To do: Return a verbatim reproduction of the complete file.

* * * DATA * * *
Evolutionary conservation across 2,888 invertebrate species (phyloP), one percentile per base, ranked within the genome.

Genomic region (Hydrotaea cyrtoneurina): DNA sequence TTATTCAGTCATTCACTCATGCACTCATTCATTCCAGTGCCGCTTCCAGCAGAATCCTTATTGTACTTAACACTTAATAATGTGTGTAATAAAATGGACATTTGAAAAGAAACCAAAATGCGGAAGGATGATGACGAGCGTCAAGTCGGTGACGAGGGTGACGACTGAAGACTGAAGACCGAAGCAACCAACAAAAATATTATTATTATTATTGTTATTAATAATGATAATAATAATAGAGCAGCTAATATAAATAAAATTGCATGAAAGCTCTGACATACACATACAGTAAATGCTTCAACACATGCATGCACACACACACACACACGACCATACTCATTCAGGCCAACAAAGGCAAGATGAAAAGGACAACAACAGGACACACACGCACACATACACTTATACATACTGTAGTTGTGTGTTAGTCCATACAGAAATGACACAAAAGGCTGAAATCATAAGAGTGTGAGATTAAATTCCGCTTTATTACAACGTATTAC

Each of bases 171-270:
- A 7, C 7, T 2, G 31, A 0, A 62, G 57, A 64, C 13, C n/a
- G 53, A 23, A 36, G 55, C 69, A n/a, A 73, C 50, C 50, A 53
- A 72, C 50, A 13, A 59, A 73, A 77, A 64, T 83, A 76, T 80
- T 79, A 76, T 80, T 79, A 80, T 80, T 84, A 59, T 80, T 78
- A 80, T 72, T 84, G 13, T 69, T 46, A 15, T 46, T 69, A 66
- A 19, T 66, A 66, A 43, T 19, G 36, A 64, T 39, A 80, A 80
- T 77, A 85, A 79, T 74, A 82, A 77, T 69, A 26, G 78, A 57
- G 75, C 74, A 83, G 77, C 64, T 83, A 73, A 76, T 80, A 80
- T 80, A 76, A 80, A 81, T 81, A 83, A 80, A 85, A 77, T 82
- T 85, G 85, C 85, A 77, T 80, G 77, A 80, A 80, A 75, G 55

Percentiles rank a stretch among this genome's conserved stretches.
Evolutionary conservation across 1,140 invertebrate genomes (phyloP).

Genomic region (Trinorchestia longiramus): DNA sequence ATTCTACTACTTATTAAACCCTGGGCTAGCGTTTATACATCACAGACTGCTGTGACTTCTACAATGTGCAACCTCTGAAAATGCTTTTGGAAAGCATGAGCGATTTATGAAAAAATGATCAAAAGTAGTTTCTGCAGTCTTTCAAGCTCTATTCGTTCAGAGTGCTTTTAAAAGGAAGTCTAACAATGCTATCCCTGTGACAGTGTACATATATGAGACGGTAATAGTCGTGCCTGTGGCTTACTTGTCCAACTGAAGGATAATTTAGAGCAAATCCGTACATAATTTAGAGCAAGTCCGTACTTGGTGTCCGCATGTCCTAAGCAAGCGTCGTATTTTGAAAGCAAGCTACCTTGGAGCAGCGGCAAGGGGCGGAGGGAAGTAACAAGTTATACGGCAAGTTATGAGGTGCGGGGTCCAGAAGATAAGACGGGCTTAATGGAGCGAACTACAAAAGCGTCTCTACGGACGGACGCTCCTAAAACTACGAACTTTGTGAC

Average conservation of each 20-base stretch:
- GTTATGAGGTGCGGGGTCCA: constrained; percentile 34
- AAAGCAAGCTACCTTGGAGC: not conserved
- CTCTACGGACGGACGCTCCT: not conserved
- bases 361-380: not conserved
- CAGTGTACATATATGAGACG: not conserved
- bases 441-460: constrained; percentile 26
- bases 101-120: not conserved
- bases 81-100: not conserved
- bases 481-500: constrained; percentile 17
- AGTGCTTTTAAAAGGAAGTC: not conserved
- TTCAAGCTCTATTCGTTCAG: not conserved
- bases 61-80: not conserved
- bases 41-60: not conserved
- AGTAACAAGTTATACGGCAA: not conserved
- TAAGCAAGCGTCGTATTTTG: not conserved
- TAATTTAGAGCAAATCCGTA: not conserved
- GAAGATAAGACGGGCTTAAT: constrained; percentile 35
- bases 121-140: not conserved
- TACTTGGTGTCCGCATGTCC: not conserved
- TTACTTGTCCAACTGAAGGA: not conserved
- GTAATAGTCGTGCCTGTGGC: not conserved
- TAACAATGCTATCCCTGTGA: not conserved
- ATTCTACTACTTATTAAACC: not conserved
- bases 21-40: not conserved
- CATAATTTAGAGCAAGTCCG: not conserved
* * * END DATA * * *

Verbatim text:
Evolutionary conservation across 2,888 invertebrate species (phyloP), one percentile per base, ranked within the genome.

Genomic region (Hydrotaea cyrtoneurina): DNA sequence TTATTCAGTCATTCACTCATGCACTCATTCATTCCAGTGCCGCTTCCAGCAGAATCCTTATTGTACTTAACACTTAATAATGTGTGTAATAAAATGGACATTTGAAAAGAAACCAAAATGCGGAAGGATGATGACGAGCGTCAAGTCGGTGACGAGGGTGACGACTGAAGACTGAAGACCGAAGCAACCAACAAAAATATTATTATTATTATTGTTATTAATAATGATAATAATAATAGAGCAGCTAATATAAATAAAATTGCATGAAAGCTCTGACATACACATACAGTAAATGCTTCAACACATGCATGCACACACACACACACACGACCATACTCATTCAGGCCAACAAAGGCAAGATGAAAAGGACAACAACAGGACACACACGCACACATACACTTATACATACTGTAGTTGTGTGTTAGTCCATACAGAAATGACACAAAAGGCTGAAATCATAAGAGTGTGAGATTAAATTCCGCTTTATTACAACGTATTAC

Each of bases 171-270:
- A 7, C 7, T 2, G 31, A 0, A 62, G 57, A 64, C 13, C n/a
- G 53, A 23, A 36, G 55, C 69, A n/a, A 73, C 50, C 50, A 53
- A 72, C 50, A 13, A 59, A 73, A 77, A 64, T 83, A 76, T 80
- T 79, A 76, T 80, T 79, A 80, T 80, T 84, A 59, T 80, T 78
- A 80, T 72, T 84, G 13, T 69, T 46, A 15, T 46, T 69, A 66
- A 19, T 66, A 66, A 43, T 19, G 36, A 64, T 39, A 80, A 80
- T 77, A 85, A 79, T 74, A 82, A 77, T 69, A 26, G 78, A 57
- G 75, C 74, A 83, G 77, C 64, T 83, A 73, A 76, T 80, A 80
- T 80, A 76, A 80, A 81, T 81, A 83, A 80, A 85, A 77, T 82
- T 85, G 85, C 85, A 77, T 80, G 77, A 80, A 80, A 75, G 55

Percentiles rank a stretch among this genome's conserved stretches.
Evolutionary conservation across 1,140 invertebrate genomes (phyloP).

Genomic region (Trinorchestia longiramus): DNA sequence ATTCTACTACTTATTAAACCCTGGGCTAGCGTTTATACATCACAGACTGCTGTGACTTCTACAATGTGCAACCTCTGAAAATGCTTTTGGAAAGCATGAGCGATTTATGAAAAAATGATCAAAAGTAGTTTCTGCAGTCTTTCAAGCTCTATTCGTTCAGAGTGCTTTTAAAAGGAAGTCTAACAATGCTATCCCTGTGACAGTGTACATATATGAGACGGTAATAGTCGTGCCTGTGGCTTACTTGTCCAACTGAAGGATAATTTAGAGCAAATCCGTACATAATTTAGAGCAAGTCCGTACTTGGTGTCCGCATGTCCTAAGCAAGCGTCGTATTTTGAAAGCAAGCTACCTTGGAGCAGCGGCAAGGGGCGGAGGGAAGTAACAAGTTATACGGCAAGTTATGAGGTGCGGGGTCCAGAAGATAAGACGGGCTTAATGGAGCGAACTACAAAAGCGTCTCTACGGACGGACGCTCCTAAAACTACGAACTTTGTGAC

Average conservation of each 20-base stretch:
- GTTATGAGGTGCGGGGTCCA: constrained; percentile 34
- AAAGCAAGCTACCTTGGAGC: not conserved
- CTCTACGGACGGACGCTCCT: not conserved
- bases 361-380: not conserved
- CAGTGTACATATATGAGACG: not conserved
- bases 441-460: constrained; percentile 26
- bases 101-120: not conserved
- bases 81-100: not conserved
- bases 481-500: constrained; percentile 17
- AGTGCTTTTAAAAGGAAGTC: not conserved
- TTCAAGCTCTATTCGTTCAG: not conserved
- bases 61-80: not conserved
- bases 41-60: not conserved
- AGTAACAAGTTATACGGCAA: not conserved
- TAAGCAAGCGTCGTATTTTG: not conserved
- TAATTTAGAGCAAATCCGTA: not conserved
- GAAGATAAGACGGGCTTAAT: constrained; percentile 35
- bases 121-140: not conserved
- TACTTGGTGTCCGCATGTCC: not conserved
- TTACTTGTCCAACTGAAGGA: not conserved
- GTAATAGTCGTGCCTGTGGC: not conserved
- TAACAATGCTATCCCTGTGA: not conserved
- ATTCTACTACTTATTAAACC: not conserved
- bases 21-40: not conserved
- CATAATTTAGAGCAAGTCCG: not conserved